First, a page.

On September 30, 2018, the United States, Canada, and Mexico agreed to a US$1.2 trillion trade pact—the United States-Mexico-Canada Agreement or “USMCA.” The new agreement, which would replace the 1994 North American Free Trade Agreement (“NAFTA”), is expected to be signed by US President Trump, Canadian Prime Minister Justin Trudeau, and Mexican President Enrique Peña Nieto in late November before President Nieto leaves office. The agreement must then receive majority approval of both houses of the US Congress before it will become effective. Given the trade promotion authority's notification requirements, that means Congress would not vote on the deal until 2019. Until then, NAFTA remains in place.

Since it became effective on January 1, 1994, NAFTA has provided for qualified citizens of each of the three parties to be employed in the other two countries in one of some 63 professions listed in Appendix 1603.D.1 to NAFTA Chapter 16. With a few exceptions, each of the professions listed—e.g., Architect, Engineer, Economist—requires a baccalaureate degree as an entry-level requirement, and experience cannot be substituted for that degree. A professional may be admitted for up to three years with no limit on the number of extensions that may be approved. In spite of efforts by Canadian negotiators to add some professions that did not exist when NAFTA became effective and concerns that US negotiators would try to pare down the list in keeping with the Trump administration’s “Buy American/Hire American” mantra, Chapter 16 of the USMCA is virtually identical to NAFTA Chapter 16. (The visa designation “TN,” which is an abbreviation for Trade NAFTA, however, will likely be changed by regulation following congressional approval of the deal.)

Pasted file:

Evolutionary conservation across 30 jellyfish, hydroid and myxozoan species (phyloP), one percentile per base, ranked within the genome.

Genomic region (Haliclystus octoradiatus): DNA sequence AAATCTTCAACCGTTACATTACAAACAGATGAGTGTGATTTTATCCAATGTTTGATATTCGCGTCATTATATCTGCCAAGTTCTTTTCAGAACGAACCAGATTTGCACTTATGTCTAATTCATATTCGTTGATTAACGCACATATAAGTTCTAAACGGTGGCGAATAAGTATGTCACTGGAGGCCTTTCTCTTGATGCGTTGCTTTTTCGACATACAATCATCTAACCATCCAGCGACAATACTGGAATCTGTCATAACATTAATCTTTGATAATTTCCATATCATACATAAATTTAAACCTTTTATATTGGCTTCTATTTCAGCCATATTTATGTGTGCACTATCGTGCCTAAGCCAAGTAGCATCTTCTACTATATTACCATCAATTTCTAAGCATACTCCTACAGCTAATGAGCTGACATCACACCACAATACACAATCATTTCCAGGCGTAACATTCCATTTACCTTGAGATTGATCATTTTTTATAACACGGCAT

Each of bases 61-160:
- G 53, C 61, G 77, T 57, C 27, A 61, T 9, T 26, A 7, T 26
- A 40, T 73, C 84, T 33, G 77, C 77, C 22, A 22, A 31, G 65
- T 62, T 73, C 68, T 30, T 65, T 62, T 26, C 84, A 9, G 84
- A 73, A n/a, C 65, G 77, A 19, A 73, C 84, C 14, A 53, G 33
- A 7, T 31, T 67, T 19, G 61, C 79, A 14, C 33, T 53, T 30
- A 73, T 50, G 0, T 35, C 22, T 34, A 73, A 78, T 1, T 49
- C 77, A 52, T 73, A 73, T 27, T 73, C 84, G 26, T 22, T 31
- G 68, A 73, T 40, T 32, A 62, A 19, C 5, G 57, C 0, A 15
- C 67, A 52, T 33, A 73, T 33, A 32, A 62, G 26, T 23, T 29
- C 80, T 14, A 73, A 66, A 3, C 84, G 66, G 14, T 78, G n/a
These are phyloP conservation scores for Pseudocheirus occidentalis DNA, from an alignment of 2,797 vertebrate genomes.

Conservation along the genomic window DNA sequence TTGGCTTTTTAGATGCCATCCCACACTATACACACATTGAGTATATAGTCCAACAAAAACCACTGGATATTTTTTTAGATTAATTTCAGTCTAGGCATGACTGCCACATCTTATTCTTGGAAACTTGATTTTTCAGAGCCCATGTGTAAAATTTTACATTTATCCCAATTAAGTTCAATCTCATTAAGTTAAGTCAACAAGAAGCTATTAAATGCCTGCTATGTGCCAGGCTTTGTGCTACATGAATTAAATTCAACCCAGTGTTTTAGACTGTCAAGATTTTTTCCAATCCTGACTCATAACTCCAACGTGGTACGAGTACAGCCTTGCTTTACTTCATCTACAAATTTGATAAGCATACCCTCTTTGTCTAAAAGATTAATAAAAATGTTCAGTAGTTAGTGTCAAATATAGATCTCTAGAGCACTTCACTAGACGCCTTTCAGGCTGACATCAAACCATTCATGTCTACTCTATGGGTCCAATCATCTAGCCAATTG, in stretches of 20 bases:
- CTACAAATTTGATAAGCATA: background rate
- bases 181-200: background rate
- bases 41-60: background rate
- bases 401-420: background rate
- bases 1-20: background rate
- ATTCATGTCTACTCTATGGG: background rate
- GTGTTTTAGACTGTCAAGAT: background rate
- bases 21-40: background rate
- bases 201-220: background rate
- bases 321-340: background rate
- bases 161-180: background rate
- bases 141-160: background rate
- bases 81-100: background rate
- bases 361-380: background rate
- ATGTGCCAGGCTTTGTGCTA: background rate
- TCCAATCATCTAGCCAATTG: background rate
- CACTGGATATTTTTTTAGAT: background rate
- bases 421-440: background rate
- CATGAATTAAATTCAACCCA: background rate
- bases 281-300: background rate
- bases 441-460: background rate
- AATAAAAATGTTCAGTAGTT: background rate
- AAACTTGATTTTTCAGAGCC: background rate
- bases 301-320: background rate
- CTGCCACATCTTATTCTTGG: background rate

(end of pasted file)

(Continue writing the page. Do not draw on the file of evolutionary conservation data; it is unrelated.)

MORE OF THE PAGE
Other key details from the USMCA deal include greater access for US dairy farmers to the Canadian market and increased auto manufacturing in North America at higher wages, a provision expected to shift labor from Mexico. Canada and Mexico will also obtain greater trade protections by facing tariffs only for exports exceeding 2.6 million vehicles to the United States. The USMCA additionally contains stringent protections for patents and trademarks, improves labor rights, and leaves NAFTA’s controversial Chapter 19 dispute resolution provision unchanged.